The televisual feasts are so boring! The ennui really gets to me. So do the catastrophic car commercials. And the lack of taste. The costume drama, where nobody wears clothes, is most malodorous!

Quality merchandise, quality ideas, quality stuff — now there’s a revolution, a reformation that requires more than 95 theses. The concept of quality is in itself under assault by the very people who have destroyed quality in umpteen arenas in America, in the world. Daily I go in search of celebrating quality in the present. And so I look to the past.

It’s a pleasant enough place. Memory and remembrance of that memory are the vital tools of any writer, and so we writers often spend time there, in the past, not living there, but visiting it often enough to permit the memory to speak, or to command what Nabokov so brilliantly called the name of his autobiography, Speak Memory.

When the memory speaks it can be a wondrous thing, filled with ripe imaginings of colors unheard and sounds unseen. The writer, the true writer, the litterateur, journeys back into the past, not as a retreat or even a refuge, but as a reality check. She is thereby able to know the difference between the real and the unreal, the true and the false, the frauds and the genuine articles. To me, Halloween is the real deal. This Halloween, especially this Halloween, trumpets a hallowed time of year that leads to even more sacred sojourns, to the star in the sky and the babe in the manger.

This fest of October is the festival of faith — in what America is becoming, in what the Individual can become. This festival looks ahead to the future of the foundations of life, of the greatness of the past coming back to life. All-Hallow’s-Eve is the unmasking of the masks that hid too many truths for too long from too many people. All-Saints-Day is the harvest of hope and the gathering of the glory of soul, not the glamorization of ghouls.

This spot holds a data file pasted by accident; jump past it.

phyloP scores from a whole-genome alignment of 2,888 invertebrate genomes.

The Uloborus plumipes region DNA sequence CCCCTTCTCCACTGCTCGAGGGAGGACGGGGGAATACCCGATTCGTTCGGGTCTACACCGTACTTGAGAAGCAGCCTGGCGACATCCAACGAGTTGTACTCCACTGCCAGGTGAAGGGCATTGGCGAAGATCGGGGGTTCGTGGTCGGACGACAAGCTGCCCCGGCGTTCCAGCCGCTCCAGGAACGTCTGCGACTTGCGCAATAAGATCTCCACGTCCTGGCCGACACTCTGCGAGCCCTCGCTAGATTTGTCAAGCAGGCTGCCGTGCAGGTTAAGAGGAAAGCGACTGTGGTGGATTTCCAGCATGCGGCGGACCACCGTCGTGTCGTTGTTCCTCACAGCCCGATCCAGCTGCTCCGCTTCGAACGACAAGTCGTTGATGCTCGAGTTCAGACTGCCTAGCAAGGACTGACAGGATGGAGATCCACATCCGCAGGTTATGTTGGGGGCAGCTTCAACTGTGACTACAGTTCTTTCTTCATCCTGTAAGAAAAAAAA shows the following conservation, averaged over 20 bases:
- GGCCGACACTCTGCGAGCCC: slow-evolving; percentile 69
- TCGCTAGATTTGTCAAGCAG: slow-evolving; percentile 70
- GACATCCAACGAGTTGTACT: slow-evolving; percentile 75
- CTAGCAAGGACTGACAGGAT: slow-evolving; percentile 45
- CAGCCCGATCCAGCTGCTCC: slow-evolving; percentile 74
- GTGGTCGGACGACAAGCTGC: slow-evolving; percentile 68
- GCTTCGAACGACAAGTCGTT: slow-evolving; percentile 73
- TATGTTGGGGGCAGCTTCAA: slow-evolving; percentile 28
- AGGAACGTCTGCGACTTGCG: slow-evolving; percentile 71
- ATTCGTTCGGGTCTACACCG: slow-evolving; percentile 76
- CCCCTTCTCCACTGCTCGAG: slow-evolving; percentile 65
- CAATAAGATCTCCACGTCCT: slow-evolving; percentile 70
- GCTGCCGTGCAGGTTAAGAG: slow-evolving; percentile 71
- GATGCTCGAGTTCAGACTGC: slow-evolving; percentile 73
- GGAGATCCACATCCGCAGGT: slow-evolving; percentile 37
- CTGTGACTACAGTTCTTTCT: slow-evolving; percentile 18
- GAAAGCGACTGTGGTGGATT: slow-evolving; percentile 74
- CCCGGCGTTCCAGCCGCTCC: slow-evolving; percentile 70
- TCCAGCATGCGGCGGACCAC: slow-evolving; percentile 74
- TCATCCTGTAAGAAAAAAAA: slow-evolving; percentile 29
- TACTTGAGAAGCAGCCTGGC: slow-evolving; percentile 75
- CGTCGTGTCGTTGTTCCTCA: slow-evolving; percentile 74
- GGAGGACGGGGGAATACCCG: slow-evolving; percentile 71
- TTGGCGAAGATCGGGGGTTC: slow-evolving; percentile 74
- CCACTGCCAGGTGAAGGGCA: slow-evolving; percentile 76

The celebration of Halloween has always been filled with pranks. Where I grew up in New Jersey, the night before the pagan festivities really got going was called “Goosey Night.” People had to look out for their cars which became the victims of what was politely termed “juvenile delinquents,” males who went roaming in packs to deface automobiles parked out on the street. This holiday “tradition” was the grievance ritual of the olden days, before the era when such pornographic psychology became normed.

In the early-mid-1960s, my father owned a relic from 1956, a grey Chrysler New Yorker Newport. (The family car was always at least a decade old, long before this vintage craze caught on, not out of any love for vintage, but because those hulking heaps were cheap.) I recall one Goosey Night when, from bow to stern, that metal boat got all soaped up, with Ivory soap, and egged, with non-organic eggs.

That next day, which was Halloween, I watched my father silently clean his car, getting rid of the crusted-on muck, and getting out of breath more from his sense of outrage than from his broken heart.

He wouldn’t let me help him to do that job. It the last time that he’d have to clean up that malevolent mess from those depraved youths. By the next Halloween, my father had gone to his reward, and I guess those punks went on to theirs.

I was but a child when my father would not let me help him with that job, with so many of the jobs that he felt, that he believed, were his alone to do. That baton of leadership got passed to this dutiful daughter one afternoon in January 1966. I now carry on many jobs he never got to finish, and my reward is infinite because our souls and our spirits are as one, in peace and in harmony, the kind many fathers and daughters do not often share.